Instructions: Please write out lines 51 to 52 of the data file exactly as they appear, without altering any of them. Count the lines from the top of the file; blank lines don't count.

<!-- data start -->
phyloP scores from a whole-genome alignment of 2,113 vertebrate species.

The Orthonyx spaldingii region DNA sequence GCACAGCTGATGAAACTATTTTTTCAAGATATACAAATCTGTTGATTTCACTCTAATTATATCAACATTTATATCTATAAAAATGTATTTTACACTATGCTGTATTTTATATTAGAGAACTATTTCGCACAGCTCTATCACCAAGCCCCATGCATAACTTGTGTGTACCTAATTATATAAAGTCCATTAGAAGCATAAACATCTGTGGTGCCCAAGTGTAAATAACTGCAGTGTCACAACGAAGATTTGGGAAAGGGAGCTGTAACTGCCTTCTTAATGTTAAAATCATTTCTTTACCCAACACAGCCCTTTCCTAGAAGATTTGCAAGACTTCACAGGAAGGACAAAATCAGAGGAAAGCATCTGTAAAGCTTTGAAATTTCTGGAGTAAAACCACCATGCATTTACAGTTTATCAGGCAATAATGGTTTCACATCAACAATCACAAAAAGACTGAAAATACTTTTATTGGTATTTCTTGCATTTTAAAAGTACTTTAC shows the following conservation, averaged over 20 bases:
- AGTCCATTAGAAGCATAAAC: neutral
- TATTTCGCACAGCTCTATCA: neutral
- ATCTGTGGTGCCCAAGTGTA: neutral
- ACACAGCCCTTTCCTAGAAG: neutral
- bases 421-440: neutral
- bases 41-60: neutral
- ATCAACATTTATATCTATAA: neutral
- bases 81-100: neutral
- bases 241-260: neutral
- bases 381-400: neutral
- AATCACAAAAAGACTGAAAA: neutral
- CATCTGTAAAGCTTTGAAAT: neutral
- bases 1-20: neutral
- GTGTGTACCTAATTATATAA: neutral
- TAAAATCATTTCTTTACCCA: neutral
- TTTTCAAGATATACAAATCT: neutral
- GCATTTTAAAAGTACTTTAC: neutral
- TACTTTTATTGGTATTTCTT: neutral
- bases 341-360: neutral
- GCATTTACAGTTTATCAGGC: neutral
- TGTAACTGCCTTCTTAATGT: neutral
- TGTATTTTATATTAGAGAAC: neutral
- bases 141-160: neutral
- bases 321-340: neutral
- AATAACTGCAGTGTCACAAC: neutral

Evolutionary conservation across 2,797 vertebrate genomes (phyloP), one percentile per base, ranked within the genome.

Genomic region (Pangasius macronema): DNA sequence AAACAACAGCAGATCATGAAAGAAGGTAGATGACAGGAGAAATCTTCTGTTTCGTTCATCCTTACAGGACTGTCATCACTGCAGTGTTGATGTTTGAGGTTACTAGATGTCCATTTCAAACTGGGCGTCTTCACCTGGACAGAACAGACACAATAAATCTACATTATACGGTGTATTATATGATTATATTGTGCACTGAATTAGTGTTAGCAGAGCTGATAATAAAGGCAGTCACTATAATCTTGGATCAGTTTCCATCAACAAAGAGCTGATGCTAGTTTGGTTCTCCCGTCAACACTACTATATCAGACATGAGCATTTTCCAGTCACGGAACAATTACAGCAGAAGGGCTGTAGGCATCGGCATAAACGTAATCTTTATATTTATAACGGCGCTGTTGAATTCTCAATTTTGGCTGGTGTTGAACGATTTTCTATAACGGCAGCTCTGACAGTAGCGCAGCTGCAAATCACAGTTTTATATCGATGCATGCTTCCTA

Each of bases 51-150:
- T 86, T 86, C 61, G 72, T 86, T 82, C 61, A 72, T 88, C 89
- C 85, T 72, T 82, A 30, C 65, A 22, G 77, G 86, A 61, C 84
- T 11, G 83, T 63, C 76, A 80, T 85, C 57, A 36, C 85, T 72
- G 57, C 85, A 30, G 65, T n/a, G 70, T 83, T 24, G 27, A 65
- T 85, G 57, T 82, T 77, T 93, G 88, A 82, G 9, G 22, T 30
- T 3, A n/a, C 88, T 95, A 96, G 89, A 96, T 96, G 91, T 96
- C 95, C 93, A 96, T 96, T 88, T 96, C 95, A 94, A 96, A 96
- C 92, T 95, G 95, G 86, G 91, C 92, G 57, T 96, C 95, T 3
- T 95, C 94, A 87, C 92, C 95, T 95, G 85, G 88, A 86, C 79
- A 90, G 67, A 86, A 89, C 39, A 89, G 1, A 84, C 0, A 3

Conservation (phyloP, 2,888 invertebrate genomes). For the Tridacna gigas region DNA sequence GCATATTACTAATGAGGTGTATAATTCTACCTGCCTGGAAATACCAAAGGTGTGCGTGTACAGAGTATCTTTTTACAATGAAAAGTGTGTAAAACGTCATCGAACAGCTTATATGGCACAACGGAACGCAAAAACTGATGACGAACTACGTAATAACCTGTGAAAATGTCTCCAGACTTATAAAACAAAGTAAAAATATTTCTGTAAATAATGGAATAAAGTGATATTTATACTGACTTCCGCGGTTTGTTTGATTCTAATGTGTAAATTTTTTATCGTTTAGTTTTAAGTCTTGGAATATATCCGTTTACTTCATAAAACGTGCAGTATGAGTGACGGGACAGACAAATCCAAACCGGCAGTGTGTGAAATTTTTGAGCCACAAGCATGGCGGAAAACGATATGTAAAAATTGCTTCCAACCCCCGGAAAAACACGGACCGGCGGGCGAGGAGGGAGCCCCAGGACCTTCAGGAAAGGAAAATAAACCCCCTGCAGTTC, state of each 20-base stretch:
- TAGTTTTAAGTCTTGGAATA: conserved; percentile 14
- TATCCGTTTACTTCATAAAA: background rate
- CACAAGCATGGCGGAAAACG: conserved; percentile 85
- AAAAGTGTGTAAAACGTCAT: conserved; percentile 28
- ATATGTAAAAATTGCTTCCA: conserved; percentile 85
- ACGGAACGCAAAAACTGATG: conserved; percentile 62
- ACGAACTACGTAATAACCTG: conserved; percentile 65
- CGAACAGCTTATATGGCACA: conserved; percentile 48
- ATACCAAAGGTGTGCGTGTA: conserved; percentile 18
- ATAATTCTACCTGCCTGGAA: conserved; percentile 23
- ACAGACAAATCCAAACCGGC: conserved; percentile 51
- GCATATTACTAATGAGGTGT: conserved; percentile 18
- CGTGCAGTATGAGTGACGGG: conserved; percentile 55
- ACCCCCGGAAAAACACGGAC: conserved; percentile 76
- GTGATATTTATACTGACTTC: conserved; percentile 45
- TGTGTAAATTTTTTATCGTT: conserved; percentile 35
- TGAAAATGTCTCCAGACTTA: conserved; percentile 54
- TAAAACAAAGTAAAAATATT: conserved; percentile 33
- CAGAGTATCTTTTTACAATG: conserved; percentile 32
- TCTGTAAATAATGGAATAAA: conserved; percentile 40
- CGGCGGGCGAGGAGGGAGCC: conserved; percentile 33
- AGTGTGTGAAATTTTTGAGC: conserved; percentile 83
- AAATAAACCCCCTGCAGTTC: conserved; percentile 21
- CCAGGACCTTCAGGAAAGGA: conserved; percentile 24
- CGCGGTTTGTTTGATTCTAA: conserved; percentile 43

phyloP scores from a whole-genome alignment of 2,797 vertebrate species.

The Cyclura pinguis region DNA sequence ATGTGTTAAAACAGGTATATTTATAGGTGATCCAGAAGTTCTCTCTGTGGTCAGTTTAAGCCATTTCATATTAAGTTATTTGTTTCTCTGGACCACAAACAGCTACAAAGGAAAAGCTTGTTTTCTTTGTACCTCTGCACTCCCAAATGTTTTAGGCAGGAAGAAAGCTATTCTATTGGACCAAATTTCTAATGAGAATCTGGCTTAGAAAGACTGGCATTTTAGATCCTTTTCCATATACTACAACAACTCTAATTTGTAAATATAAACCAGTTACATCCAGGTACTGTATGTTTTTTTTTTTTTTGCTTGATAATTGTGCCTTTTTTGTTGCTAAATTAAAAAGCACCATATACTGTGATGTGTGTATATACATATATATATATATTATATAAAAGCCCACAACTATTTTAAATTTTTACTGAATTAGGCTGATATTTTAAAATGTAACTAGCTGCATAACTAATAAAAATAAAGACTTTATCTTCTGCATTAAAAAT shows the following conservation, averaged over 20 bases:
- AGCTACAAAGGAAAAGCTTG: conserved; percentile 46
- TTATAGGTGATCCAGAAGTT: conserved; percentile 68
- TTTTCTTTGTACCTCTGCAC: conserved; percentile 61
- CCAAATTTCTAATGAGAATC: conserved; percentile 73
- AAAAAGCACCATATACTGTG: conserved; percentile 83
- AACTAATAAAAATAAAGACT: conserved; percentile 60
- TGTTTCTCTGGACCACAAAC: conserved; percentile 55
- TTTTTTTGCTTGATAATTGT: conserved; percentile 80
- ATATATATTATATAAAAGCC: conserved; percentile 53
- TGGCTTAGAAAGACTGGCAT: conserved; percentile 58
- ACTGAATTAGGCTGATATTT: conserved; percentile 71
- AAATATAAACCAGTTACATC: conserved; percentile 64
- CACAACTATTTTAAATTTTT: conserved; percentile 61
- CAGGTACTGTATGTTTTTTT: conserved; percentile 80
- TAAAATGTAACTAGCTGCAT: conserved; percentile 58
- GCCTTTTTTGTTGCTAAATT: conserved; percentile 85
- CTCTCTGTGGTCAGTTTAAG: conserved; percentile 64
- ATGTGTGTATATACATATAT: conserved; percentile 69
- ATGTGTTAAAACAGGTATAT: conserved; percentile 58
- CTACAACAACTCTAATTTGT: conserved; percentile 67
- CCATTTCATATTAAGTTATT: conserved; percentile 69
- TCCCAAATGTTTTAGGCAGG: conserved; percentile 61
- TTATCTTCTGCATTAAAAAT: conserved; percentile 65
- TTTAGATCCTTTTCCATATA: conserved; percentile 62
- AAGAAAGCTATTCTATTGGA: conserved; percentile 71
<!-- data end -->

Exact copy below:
- ATAATTCTACCTGCCTGGAA: conserved; percentile 23
- ACAGACAAATCCAAACCGGC: conserved; percentile 51